The Current

Canadian peacekeepers can accomplish 'very little' in Mali conflict, says expert

As a UN report warns that the situation in Mali has deteriorated sharply, one expert argues that Canada's peacekeeping mission in the conflict-ridden country is "a wasted opportunity to do more."

Mission is a wasted opportunity to do more, says Bruno Charbonneau

UN peacekeepers in Mali in 2015. A UN report last week said that the security situation in the country has sharply deteriorated in the last three months. (Marco Dormino/United Nations/Associated Press)

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Canadian peacekeepers can accomplish "very little" within the confines of their mission in Mali, according to an expert on the region.

"It's certainly very limited in its objectives," said Bruno Charbonneau, professor of international studies at the Royal Military College in Saint-Jean, Que.

"You put in all these efforts, all that pontification, all these soldiers on the ground and the people working in Ottawa to support them ... and you get out after 12 months," he told The Current's guest host Connie Walker.

"That would be ... I wouldn't say a waste, that's probably too strong a word — but definitely a wasted opportunity to do more."

The UN Mali patch is shown on a Canadian forces member's uniform before boarding a plane at CFB Trenton in Trenton, Ont., on July 5, 2018. (Chris Wattie/Reuters)

The conflict in Mali erupted in Jan. 2012, when rebel groups in the north waged an insurgency against the Malian government. French troops helped the government regain control in 2013, and UN peacekeepers arrived in April of that year.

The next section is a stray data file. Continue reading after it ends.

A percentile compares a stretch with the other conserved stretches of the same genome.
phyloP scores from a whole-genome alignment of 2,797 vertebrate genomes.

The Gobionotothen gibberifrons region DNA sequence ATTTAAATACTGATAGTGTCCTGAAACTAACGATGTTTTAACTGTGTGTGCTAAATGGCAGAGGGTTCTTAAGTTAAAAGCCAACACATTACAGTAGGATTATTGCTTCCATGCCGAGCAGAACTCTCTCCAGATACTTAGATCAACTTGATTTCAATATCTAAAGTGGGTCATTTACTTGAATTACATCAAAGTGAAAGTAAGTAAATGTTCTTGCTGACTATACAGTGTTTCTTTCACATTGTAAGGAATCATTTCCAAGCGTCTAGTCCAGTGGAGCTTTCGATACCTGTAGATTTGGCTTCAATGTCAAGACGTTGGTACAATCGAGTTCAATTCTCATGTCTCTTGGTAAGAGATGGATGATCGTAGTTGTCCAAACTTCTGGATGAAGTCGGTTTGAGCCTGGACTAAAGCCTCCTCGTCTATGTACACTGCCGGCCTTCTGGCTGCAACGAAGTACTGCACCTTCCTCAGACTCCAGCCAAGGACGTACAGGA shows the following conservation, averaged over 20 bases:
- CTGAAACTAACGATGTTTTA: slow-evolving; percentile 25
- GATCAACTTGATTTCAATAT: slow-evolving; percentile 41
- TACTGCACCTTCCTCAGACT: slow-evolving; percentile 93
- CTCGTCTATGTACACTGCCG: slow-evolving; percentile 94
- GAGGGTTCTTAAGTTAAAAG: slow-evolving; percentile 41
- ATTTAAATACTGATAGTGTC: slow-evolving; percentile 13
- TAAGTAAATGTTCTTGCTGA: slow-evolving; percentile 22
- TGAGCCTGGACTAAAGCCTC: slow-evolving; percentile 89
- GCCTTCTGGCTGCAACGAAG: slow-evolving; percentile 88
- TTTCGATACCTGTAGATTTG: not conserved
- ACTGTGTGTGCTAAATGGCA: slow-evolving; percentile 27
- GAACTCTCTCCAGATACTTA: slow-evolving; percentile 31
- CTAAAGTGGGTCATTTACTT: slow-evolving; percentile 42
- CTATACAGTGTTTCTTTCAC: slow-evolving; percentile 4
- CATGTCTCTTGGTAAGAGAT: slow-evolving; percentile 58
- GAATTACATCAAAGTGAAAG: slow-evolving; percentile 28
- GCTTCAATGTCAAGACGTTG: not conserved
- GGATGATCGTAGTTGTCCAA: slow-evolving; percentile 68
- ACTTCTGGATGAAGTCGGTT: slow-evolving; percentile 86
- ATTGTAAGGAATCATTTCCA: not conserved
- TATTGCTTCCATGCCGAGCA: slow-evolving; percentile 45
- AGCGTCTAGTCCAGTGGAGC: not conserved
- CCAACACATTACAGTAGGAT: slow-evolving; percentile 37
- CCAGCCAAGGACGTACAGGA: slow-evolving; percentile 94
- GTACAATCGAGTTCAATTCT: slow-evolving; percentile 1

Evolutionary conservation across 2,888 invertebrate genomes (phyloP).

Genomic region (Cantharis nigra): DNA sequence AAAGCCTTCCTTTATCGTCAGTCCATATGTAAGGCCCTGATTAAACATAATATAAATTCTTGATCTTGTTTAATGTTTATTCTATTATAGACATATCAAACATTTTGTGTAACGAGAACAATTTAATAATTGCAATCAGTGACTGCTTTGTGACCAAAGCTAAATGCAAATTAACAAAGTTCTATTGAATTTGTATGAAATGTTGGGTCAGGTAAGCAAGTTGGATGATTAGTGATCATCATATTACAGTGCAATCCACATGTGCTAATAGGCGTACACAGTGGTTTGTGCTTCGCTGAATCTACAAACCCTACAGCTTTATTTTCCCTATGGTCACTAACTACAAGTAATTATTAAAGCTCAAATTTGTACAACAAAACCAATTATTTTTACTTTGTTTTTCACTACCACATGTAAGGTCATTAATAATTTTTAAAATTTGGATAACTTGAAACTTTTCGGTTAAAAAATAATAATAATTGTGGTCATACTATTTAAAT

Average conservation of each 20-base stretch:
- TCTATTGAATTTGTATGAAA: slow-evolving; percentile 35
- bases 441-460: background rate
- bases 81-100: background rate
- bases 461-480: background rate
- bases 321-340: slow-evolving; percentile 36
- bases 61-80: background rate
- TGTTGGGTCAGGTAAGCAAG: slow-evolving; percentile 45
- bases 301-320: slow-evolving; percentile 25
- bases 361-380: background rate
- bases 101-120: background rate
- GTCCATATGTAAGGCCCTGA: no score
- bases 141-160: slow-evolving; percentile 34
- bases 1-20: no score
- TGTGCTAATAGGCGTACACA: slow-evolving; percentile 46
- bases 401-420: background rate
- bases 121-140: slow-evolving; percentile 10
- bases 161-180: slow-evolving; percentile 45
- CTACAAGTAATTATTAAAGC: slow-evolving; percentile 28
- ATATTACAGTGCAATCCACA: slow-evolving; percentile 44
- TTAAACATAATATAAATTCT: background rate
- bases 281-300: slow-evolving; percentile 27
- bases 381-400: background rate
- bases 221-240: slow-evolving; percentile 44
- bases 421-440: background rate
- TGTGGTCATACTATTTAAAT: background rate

Canadian troops have been conducting aid and rescue missions in the country since June. The Department of National Defence told The Current that the mission remains on track to end by July 2019.

Last week, a United Nations report said that security in the western African country has sharply deteriorated over the past three months, with a growing need for food and humanitarian aid.

The situation has evolved from the initial North-South confrontation, Charbonneau said, as a separate conflict has emerged in the centre of the country.

"The state is not there to provide justice and some form of stability and security," he told Walker, adding that communities fracturing along ethnic lines have no guiding authority for conflict resolution.

"The fact that in the centre the state has retreated has meant that some extremist groups — traffickers and others — have used that opportunity to infiltrate, or to in some cases provide services that the state can't provide."

A French soldier flies over Gao, northern Mali, in May 2017. The conflict began in 2012 when rebels tried to overthrow the Malian government. (Christophe Petit Tesson/The Canadian Press)

Ottawa has provided $60 million in emergency aid since 2012.

While that money has funded important projects, "$60 million is very little in terms of the overall challenges that the Malian state and Malian people face," said Charbonneau.

"We're basically talking about rebuilding a democracy that collapsed, more or less, in 2012."

Listen to the full conversation near the top of this page.

Written by Padraig Moran. Produced by Zena Olijnyk, Danielle Carr and Mary-Catherine McIntosh.


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